(22-23) Oh King, in reply to your question about our friends and relatives in Dvârakâ I can say that they were cursed by the brahmins. As a consequence of that curse they, being drunk with rice wine, like fools killed one another with sticks, not even recognizing each other in that intoxicated state. Only four or five of them remained. (24) It is the Supreme Personality, our Lord, His program that sometimes the living beings kill and at other times protect each other. (25-26) Like in the ocean where the bigger ones eat the smaller and the stronger ones devour the weaker oh King, the same way the Omnipotent One removed the burden of all the Yadus in one stroke from the earth by having the stronger Yadu kill the weaker one and the bigger Yadu kill the smaller one in a fight. (27) Bearing in mind the words spoken by Govinda, I remember how attractive they are, and how they, imbued with importance and appropriate to the time and circumstance, put an end to the pain in the heart.' "

(28) Sûta said: "Thus thinking of the lotus feet of the Lord and what He had instructed in the intimacy of deep friendship, Arjuna with his mind freed from all material concerns found his calm. (29) Constantly remembering the feet of Vâsudeva, Arjuna's devotion increased rapidly and the endless ruminations ended. (30) Recalling the instructions of the Supreme Lord about the transcendental in the midst of the battle and thinking of His time and actions he dispelled the darkness of his ignorance and became master of his senses. (31) Free from lamentation, by his spiritual capacity managing to cut with the doubts that were raised by the duality of being identified with the material world, he, due to the transcendence of being without a material form, was freed from the entanglement of birth and death. (32) Listening to the deliberations about the disappearance of the Supreme Lord to His abode and the end of the Yadu dynasty, Yudhishthhira for the sake of the soul decided to withdraw and also left. (33) Also Queen Kuntî, who had overheard what Arjuna told about the end of the Yadus and the disappearance of the Lord, found, as well as all the others did who were undivided in their devotion for the Lord's transcendence, in her soulful commitment release from her material existence. (34) By taking away the burden of the world that body [of the Yadu dynasty] by the Unborn One was relinquished the way a thorn is thrown away after having been used to extract another thorn, because all those thorns to the Lord are one and the same. (35) Just like with His Matsya incarnation and other incarnations, as a magician giving up one body in order to accept another, He relinquished the body He manifested to diminish the burden of the world. (36) When Mukunda [the Lord of Liberation] the Fortunate One so worthwhile to hear about, left this earth from that very day on Kali[-yuga] manifested itself in full, being inauspicious to all whose minds have not awakened.

(37) Yudhishthhira who keenly in his capital, state and home as also in the self saw things grow worse with the vicious circle of avarice, falsehood, dishonesty, irreligion and violence and such, understood that it was time to leave and dressed himself accordingly. (38) His grandson [Parîkchit], who was properly trained and as for his qualities was alike himself in all respects, was by the emperor for the occasion in the capital of Hastinâpura enthroned as the master of all land bordered by the seas. (39) At Mathurâ he made Vajra [the son of Aniruddha] king of S'ûrasena, after which he had a prâjâpatya sacrifice performed for being able to find the fire in himself in order to attain his goal. (40) Renouncing his belt, ornaments and all of that, he became uninterested perfectly being detached from the unlimited bondage. (41) He withdrew his speech into his mind, his mind with his other senses into his breath, his breath he withdrew in death, and in full dedication he united that with the body made of the five elements. (42) Having offered those five elements to the three qualities of nature, he united the thoughtfulness in one indifference, fixing the sum total of that in the soul directed to the spiritual soul of the inexhaustible Brahman. (43) Accepting torn clothes, refusing solid food, stopping to talk and untying his hair, he began to look like a dumb madman and an unengaged urchin not listening to anyone as if he had become deaf. (44) Heading for the north he trod, as all others do who go there, the path of his mindful forefathers, passing his days constantly thinking from within his heart of the Supreme Beyond wherever he went.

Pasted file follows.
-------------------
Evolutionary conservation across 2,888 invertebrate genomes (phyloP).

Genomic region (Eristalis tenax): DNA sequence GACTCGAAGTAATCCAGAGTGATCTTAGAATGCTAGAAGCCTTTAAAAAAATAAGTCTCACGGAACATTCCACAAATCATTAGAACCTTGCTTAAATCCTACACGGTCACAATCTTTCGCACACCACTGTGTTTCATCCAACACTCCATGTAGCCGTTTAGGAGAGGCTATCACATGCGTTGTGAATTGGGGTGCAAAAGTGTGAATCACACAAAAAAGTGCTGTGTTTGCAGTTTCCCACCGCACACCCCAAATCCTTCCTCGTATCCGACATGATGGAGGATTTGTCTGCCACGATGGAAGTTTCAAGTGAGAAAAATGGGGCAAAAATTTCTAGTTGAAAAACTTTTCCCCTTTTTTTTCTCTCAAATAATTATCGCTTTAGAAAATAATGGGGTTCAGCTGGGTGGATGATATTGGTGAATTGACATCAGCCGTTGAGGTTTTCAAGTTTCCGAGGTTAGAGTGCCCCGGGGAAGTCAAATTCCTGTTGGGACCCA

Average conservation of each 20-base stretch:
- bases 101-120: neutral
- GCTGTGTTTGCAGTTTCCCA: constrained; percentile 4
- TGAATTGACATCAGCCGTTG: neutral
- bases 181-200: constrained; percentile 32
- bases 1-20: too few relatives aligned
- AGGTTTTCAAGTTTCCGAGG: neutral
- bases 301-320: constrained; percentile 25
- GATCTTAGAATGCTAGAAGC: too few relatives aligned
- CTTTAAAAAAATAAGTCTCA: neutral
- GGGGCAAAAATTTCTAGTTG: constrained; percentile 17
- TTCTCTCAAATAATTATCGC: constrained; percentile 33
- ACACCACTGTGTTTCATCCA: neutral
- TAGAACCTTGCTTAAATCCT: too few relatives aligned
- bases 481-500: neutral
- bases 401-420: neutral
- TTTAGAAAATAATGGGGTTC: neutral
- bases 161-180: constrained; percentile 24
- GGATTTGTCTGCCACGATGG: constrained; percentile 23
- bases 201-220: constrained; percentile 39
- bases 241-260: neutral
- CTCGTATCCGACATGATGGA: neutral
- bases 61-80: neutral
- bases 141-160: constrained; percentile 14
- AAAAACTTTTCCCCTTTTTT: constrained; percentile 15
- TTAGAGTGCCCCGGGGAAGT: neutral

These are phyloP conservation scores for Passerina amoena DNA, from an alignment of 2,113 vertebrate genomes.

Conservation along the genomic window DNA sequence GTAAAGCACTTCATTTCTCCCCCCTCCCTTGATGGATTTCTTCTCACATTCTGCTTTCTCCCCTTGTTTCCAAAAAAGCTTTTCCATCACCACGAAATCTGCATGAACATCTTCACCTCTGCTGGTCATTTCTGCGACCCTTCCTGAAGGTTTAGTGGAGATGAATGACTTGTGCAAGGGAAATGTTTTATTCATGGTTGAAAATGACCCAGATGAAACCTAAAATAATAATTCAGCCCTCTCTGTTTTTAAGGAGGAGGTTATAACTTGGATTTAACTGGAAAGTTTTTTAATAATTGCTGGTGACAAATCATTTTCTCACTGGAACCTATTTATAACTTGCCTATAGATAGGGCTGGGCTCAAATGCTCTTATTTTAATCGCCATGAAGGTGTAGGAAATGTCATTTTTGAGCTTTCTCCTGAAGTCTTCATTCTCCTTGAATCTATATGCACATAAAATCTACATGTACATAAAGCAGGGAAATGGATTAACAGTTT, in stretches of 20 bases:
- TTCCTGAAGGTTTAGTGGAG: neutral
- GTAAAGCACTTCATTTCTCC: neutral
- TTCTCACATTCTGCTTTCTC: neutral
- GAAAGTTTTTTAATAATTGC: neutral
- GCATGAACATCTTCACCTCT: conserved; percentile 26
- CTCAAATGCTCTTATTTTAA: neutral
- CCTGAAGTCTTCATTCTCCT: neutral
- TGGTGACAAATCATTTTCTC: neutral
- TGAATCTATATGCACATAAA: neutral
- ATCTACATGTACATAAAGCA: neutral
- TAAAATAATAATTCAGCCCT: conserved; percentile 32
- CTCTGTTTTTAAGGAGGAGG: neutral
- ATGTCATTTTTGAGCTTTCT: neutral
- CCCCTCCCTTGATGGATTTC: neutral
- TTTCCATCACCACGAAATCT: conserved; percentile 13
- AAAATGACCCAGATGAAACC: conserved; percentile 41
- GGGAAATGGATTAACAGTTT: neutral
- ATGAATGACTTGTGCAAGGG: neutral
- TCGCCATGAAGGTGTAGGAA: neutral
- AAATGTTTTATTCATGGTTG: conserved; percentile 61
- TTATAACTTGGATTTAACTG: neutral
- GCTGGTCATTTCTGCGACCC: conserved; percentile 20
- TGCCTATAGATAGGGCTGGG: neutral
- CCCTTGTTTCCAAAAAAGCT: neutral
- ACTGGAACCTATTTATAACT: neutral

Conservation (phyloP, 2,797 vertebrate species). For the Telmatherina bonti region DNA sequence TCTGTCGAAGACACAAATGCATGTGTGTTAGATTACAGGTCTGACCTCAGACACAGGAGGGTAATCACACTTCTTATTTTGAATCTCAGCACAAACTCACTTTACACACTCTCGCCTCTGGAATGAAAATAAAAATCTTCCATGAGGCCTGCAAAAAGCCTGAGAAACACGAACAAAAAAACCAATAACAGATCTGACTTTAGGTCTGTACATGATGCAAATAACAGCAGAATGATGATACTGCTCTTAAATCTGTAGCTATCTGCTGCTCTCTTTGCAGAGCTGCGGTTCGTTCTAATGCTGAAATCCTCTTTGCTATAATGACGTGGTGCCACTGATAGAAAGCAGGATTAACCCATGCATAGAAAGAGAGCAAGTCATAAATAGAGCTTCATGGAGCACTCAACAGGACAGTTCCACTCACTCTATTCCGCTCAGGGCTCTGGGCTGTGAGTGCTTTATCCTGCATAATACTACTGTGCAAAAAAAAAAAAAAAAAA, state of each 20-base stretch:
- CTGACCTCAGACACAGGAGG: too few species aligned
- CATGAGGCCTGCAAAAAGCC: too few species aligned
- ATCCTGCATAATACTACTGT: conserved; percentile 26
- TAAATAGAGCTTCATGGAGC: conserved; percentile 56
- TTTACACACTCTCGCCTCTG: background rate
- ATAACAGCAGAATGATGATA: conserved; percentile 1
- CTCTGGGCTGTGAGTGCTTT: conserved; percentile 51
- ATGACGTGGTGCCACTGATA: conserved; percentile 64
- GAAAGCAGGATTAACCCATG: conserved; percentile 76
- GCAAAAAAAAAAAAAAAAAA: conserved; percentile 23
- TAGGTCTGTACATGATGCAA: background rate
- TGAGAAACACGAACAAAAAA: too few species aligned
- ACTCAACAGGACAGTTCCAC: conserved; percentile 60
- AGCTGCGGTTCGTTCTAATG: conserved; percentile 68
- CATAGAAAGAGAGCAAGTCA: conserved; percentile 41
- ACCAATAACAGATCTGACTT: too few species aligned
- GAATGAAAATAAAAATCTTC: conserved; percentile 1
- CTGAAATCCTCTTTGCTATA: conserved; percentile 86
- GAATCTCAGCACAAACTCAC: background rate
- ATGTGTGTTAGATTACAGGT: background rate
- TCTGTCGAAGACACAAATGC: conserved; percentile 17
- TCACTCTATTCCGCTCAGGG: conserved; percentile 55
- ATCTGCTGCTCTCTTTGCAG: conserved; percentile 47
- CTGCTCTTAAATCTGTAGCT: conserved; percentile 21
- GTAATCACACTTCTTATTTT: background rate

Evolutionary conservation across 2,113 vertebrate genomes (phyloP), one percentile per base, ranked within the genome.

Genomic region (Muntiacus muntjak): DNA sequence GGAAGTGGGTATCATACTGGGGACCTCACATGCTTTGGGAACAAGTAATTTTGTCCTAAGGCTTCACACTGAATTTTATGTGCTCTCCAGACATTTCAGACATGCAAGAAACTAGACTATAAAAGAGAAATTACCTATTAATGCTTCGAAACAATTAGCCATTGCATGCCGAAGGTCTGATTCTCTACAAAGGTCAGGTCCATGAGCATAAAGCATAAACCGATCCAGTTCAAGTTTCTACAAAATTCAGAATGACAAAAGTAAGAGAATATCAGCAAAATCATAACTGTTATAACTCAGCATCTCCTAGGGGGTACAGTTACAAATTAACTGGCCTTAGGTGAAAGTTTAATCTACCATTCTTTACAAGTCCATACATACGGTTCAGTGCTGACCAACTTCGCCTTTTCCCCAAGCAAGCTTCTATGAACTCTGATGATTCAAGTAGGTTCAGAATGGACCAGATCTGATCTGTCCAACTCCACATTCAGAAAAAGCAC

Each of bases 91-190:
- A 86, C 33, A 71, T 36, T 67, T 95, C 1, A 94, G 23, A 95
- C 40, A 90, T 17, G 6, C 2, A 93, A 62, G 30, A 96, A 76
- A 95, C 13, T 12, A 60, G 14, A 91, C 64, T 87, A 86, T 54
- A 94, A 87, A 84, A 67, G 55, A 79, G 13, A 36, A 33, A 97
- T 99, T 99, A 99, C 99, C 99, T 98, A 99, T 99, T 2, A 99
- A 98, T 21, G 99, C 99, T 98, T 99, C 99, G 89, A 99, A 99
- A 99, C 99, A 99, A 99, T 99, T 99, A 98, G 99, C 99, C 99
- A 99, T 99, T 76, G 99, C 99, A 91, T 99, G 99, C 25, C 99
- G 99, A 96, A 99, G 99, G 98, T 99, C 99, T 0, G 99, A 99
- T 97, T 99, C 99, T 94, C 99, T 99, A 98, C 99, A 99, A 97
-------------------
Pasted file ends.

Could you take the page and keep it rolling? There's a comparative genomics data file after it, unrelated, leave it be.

(45) In accord with their friend seeing that the Age of Kali and its irreligion had overtaken the citizens on earth, all the brothers followed the eldest one and left home. (46) All of them having performed with all the virtue and knowledge of holiness, kept themselves, with the ultimate goal of the living being in mind, steadfast to the lotus feet of the Lord of Vaikunthha. (47-48) That is the destination of those who by positive meditation being purified in devotion found liberation in fixing their mind on the transcendental feet of the One Nârâyana. They with their material contaminations washed away, attained in the same bodies as they were born with, the abode which for the materialists absorbed in material concerns is so very difficult to attain. (49) Also Vidura who with his mind and actions was devoted to Krishna returned to his own abode [Yama's realm] after quitting his physical self at Prabhâsa in the company of his forefathers. (50) Also Draupadî who realized that her husbands did not care anymore, concentrated on Lord Vâsudeva, the Supreme Personality of Godhead, and reached Him thus. (51) Anyone who with devotion hears about this departure for the ultimate goal of the sons of Pându who are so dear to the Supreme Lord, will find nothing but good fortune and purity and will, gaining in perfection, thus arrive at the devotional service of the Lord."